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The History of Marshfield Clinic Health System - Six Founding Physicians

​​​​​​​​​​​​​​​​​​​​​​​​​​​​​​​​​​​​​​​​​​In 1916, six physicians - K.W. Doege, M.D.; William Hipke, M.D.; Victor Mason, M.D.; Walter G. Sexton, M.D.; H.H. Milbee, M.D. and Roy P. Potter, M.D. - practiced in Marshfield and joined together in group practice, naming the practice after the community.

Patient care, research and education were important to them and this common focus has stood the test of time. For example, these physicians hosted scientific meetings for many doctors in Wisconsin and beyond. This educational tradition and desire for cutting-edge knowledge has shaped the Clinic's character for decades.

By 1924, Marshfield Clinic Health System was a formal part of the University of Wisconsin's first medical preceptor program, one of the first partnerships the Clinic would forge.  ​

The war years (World War I and World War II)​

​​​​​​​​​​​​​​​​​​​​Between World War I and II, Marshfield Clinic added physicians, medical skills and support staff; policies and practices adapted to a changing environment; and an education sabbatical program was adopted.

Clinic doctors left their practices to serve in World War II. For example, Pediatrician James Vedder, Jr., was awarded the Silver Star for bravery and published a book about his Iwo Jima experiences.

The wartime economy caused the corporation to nearly dissolve in 1944. Medical care was still given without regard to ability to pay, though supplies were scarce.

After World War II, Obstetrician Russell Lewis, M.D., and Thoracic Surgeon Ben Lawton, M.D., joined the Clinic. Both had major influences on the Clinic's course, became Clinic presidents and had regional and national reputations. Dr. Lewis was the architect and first medical director of the Greater Marshfield Community Health Plan, one of the earliest HMOs in the country and predecessor of today's Security Health Plan of Wisconsin, Inc. 

In 1970, he became the Clinic's first medical director. Dr. Lawton served on the University of Wisconsin Board of Regents and was a presidential appointee to the nation's Institute of Medicine. To recognize his social advocacy, Dr. Lawton received a pen used by President Lyndon B. Johnson in 1965 to sign Medicare into law.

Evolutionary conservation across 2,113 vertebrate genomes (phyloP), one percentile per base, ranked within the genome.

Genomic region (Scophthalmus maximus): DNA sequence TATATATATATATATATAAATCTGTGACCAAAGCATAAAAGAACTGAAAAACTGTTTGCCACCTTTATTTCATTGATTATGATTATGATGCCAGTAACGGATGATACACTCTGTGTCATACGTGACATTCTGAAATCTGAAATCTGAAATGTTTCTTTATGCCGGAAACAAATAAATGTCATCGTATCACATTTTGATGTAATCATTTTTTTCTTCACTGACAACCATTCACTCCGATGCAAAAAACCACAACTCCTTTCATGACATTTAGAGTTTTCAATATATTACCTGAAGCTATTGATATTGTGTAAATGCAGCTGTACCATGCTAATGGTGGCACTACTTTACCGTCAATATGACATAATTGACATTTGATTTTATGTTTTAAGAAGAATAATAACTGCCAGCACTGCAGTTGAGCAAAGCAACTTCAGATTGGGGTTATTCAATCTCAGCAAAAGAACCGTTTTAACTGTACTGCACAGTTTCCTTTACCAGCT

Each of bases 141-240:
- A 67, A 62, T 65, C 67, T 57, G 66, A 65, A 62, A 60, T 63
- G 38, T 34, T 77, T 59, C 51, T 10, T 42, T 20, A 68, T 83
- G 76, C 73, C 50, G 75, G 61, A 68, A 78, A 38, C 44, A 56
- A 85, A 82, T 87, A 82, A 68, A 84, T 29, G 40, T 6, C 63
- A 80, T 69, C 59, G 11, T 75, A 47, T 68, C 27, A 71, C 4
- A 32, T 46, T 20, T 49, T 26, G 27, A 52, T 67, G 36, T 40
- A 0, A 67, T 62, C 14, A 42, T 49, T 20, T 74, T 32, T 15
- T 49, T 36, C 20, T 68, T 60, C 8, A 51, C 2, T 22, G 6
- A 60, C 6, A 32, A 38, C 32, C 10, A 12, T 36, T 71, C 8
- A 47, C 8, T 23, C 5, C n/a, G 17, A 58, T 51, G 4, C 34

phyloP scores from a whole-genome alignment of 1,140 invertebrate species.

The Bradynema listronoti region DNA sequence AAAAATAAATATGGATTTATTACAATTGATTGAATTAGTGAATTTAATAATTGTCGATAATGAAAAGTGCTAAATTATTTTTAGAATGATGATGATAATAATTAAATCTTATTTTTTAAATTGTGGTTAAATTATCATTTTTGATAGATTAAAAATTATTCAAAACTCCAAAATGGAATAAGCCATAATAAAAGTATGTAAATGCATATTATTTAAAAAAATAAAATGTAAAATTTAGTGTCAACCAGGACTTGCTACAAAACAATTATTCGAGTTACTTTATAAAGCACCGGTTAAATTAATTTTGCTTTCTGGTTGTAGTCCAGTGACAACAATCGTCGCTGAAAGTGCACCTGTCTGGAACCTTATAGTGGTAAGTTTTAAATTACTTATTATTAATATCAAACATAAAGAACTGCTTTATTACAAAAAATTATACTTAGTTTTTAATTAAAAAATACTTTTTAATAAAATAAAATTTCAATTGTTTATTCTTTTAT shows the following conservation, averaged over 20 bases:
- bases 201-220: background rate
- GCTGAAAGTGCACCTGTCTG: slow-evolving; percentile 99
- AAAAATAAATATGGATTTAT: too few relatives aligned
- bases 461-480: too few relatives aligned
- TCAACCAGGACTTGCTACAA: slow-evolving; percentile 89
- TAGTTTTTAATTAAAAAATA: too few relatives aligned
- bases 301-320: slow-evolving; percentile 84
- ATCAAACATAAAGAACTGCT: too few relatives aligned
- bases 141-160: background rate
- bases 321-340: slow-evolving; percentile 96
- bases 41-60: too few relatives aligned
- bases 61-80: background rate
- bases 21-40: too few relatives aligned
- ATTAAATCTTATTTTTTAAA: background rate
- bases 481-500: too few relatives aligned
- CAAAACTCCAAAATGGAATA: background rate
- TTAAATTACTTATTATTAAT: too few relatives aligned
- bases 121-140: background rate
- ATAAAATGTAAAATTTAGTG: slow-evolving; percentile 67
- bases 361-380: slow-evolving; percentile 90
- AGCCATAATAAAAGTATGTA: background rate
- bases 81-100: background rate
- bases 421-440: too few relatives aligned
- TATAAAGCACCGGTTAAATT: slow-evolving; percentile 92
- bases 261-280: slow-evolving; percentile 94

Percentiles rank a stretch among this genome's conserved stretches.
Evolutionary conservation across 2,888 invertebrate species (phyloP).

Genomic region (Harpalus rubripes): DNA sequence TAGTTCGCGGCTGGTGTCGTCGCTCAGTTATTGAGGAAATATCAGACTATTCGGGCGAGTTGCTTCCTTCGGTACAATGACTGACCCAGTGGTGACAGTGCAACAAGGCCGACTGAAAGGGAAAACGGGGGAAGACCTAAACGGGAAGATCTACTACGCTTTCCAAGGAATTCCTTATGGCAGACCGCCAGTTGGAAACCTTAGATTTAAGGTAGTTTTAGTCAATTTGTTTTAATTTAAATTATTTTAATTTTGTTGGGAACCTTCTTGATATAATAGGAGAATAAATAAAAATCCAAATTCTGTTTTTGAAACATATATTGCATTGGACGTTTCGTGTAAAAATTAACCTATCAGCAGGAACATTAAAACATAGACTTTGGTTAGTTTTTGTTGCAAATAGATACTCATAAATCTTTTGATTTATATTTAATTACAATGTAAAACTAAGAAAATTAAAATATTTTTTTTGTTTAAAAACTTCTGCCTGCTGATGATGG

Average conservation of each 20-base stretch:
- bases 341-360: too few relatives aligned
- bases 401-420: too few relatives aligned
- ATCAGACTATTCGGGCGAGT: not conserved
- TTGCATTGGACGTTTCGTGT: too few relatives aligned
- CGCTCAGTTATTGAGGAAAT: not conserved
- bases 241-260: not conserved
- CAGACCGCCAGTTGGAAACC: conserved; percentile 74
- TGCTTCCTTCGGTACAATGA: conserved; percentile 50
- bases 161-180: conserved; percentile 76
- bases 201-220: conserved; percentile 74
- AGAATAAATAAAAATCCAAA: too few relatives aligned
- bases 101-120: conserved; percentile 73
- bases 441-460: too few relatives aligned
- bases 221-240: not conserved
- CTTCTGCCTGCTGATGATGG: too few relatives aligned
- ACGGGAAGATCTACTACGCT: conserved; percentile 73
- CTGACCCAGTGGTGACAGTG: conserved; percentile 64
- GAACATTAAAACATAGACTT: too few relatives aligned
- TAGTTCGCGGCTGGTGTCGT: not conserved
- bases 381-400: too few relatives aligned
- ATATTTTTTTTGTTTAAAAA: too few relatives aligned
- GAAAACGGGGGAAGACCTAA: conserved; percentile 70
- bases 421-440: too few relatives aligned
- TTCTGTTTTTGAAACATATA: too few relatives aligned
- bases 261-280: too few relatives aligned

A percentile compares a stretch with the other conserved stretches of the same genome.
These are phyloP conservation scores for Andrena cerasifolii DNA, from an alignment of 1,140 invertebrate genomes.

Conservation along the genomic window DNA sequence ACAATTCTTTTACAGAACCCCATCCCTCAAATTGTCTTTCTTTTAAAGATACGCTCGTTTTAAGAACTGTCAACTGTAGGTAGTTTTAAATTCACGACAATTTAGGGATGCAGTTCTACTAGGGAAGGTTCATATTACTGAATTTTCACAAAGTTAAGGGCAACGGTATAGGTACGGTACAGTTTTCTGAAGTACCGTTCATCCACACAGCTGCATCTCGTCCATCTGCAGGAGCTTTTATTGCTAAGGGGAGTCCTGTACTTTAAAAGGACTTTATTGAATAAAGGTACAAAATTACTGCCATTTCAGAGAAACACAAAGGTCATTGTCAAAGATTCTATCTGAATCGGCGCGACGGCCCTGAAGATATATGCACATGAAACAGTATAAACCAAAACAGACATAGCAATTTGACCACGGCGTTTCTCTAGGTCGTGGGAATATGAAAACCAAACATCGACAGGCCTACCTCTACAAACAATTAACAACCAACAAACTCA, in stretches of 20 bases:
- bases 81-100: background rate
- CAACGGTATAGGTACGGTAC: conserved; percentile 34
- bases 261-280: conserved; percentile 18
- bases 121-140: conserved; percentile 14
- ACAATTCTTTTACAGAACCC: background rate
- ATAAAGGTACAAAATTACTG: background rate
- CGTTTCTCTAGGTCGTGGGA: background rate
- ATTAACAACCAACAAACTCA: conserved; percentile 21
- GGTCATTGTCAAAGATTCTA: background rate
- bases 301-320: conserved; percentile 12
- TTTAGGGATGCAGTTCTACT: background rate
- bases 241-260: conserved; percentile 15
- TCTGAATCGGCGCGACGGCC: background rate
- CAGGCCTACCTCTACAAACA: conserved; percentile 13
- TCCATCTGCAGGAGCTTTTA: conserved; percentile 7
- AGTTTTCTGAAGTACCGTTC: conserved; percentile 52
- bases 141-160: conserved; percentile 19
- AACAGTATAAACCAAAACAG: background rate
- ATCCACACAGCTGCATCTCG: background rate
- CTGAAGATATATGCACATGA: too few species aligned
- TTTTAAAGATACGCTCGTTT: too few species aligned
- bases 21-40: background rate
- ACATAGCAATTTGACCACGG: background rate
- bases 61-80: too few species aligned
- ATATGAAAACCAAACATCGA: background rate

​​​​​​​​​​​​​​​​​​Marshfield Clinic responded to the growing need for health care. For example, in 1956, Marshfield Clinic had 26 doctors; that number tripled by the 1960s.​

Along with growing staff was the need for space. The first Clinic building was built in 1926 in downtown Marshfield. A new 212,000-square-foot facility near the edge of the city, physically connecting the Clinic with Saint Joseph's Hospital, was built and occupied in 1975. Additions were completed in 1984, 1989 and 2003.

Marshfield Clinic had one location until 1976, when the city of Mosinee invited the Clinic to establish a satellite location. The Clinic’s Ladysmith Center opened a year later, while Greenwood and Stanley practices opened in 1978. Ladysmith, Greenwood, Stanley and other practices had been Public Health Service (PHS) offices, which the Clinic assumed when PHS was unable to provide physicians.

Through mergers with existing groups, purchases of practices and primary development, the 1980s saw Marshfield Clinic established in Colby/Abbotsford, Chippewa Falls, Minocqua, Park Falls, Phillips and Mercer. These sites were followed in the 1990s by practices in Rice Lake, Merrill, Wausau, Eau Claire and other communities.

The Clinic system now encompasses more than 50 locations in Wisconsin, including dental services under the auspices of the Family Health Center of Marshfield, Inc.

Health System today

Today, Marshfield Clinic Health System is an integrated health system whose mission is to enrich lives through accessible, affordable compassionate health care. The Health System serves Wisconsin and Michigan's Upper Peninsula with more than 1,600 providers comprising 170 specialties, health plan, and research and education programs. Primary operations include more than 60 Marshfield Clinic locations, 11 hospitals, Marshfield Children's Hospital, Marshfield Clinic Research Institute, Security Health Plan and Marshfield Clinic Health System Foundation. ​

Marshfield Clinic Health System has grown into one of the largest private, multispecialty group practices in the United States.